Written evidence submitted by British Psychological Society
This submission sets out the British Psychological Society’s (BPS) submission to the Public Accounts Committee inquiry on NHS Backlogs and Waiting Times. The BPS is the representative body for psychology and psychologists in the UK, and is responsible for the promotion of excellence and ethical practice in the science, education, and application of the discipline.
As a society we support and enhance the development and application of psychology for the greater public good, setting high standards for research, education, training and knowledge, and disseminating our knowledge to increase public awareness.
For enquiries regarding this this submission, please contact:
Senior Public Affairs Officer
British Psychological Society
48 Princess Road East
Leicester, LE1 7DR
- The mental health challenge facing the UK has been undoubtedly exacerbated by the pandemic. Society as a whole has suffered the impact of lockdown, many have experienced trauma and loss, the already significant pressure on NHS and other frontline staff has further increased, and the education of children and young people has faced substantial disruption. The increased importance of the role of psychologists and the psychological workforce, particularly in relation to Covid-19 and the recovery, is more apparent than ever.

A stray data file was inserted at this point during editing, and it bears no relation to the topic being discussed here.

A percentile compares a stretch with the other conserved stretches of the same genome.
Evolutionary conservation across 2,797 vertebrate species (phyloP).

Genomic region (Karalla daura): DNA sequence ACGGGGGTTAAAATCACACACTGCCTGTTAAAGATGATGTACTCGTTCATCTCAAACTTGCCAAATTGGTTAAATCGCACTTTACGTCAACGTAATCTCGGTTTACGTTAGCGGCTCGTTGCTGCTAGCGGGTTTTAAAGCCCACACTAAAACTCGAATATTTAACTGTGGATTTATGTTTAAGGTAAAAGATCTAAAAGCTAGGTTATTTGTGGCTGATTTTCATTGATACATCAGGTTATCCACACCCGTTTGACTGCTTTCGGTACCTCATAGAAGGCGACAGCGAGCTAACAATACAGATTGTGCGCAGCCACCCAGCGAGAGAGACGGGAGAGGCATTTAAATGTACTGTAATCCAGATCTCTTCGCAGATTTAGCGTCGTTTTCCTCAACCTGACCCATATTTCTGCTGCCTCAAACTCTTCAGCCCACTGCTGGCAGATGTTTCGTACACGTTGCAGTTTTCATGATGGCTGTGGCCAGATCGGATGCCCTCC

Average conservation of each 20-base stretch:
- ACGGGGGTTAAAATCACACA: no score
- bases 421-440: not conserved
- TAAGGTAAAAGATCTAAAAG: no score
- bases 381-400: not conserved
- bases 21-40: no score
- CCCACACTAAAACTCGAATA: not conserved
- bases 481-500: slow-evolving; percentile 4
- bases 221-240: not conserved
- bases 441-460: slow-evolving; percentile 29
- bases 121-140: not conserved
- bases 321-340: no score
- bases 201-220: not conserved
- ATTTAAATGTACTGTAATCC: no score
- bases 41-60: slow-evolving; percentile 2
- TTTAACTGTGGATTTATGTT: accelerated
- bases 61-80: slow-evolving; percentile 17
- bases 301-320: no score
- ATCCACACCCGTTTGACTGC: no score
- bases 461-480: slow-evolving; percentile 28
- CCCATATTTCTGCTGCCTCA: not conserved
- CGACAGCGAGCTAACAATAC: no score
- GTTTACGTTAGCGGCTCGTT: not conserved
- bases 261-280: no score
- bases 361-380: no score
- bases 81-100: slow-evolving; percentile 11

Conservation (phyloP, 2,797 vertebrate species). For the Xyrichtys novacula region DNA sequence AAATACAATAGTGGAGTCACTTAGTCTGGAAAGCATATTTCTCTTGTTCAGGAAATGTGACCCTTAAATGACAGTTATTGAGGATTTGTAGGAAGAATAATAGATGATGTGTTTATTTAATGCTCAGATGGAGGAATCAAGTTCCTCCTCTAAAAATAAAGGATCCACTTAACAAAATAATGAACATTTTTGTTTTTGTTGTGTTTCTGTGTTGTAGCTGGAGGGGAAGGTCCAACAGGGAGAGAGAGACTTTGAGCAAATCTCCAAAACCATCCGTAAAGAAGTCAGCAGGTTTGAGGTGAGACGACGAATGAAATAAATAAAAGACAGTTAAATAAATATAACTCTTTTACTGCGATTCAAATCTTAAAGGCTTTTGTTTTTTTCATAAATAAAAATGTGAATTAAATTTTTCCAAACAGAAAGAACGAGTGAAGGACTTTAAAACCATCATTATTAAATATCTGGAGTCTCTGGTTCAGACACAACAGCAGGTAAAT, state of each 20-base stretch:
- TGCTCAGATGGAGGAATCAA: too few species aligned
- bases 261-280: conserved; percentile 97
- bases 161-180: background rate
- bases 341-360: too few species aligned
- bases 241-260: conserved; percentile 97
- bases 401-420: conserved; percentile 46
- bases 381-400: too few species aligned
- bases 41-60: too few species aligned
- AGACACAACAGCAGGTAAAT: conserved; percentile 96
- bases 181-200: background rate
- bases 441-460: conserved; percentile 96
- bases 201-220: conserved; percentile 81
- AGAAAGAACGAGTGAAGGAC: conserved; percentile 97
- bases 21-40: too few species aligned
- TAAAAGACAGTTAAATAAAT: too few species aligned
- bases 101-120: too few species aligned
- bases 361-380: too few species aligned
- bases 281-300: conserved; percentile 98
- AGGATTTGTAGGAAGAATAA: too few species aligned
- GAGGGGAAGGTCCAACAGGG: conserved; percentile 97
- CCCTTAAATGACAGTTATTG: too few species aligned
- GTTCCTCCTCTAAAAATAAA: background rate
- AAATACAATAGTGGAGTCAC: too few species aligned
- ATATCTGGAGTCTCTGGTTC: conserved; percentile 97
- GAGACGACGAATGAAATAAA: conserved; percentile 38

- Through the course of this submission we make the following key recommendations:
- The £2.3 billion per annum funding for mental health services outlined in the NHS Long Term Plan is revised and increased due to a significant expansion in the need for services.
- Resource is given to a new Workforce Strategy for the mental health workforce, including increased investment in training to support significant expansion in the future mental health workforce.
- To reduce gaps in the workforce, all practitioner psychologist routes should have funded options available for postgraduate training.
- Ensure that 95% targets for early intervention for mental health referrals are met (eg eating disorders: urgent cases with one week, routine cases within 4 weeks).
Impact of Covid-19 pandemic on mental health; greater need for mental health support
- Mental health services have faced unprecedented challenges during the Covid-19 pandemic, and after a significant period of underfunding, mental health services were already stretched when Covid-19 hit in early 2020. Nearly 1.5 million people were in contact with mental health services in June 2021, the highest number since records began and 12.4% more than the same time last year. NHS England now estimates that a staggering 1.6 million people are waiting for treatment from mental health services, with the true figure is likely to be higher. New referrals for people of all ages are up 24%, at 392,703 in June 2021 compared to 316,974 in June 2020.
- Anecdotally, BPS members working within the NHS have reported a surge in demand for their services. At the same time, the implementation of Covid-19 measures, staff shortages and missed appointments have created a further backlog. This has resulted in many patients waiting too long to be seen by mental health professionals.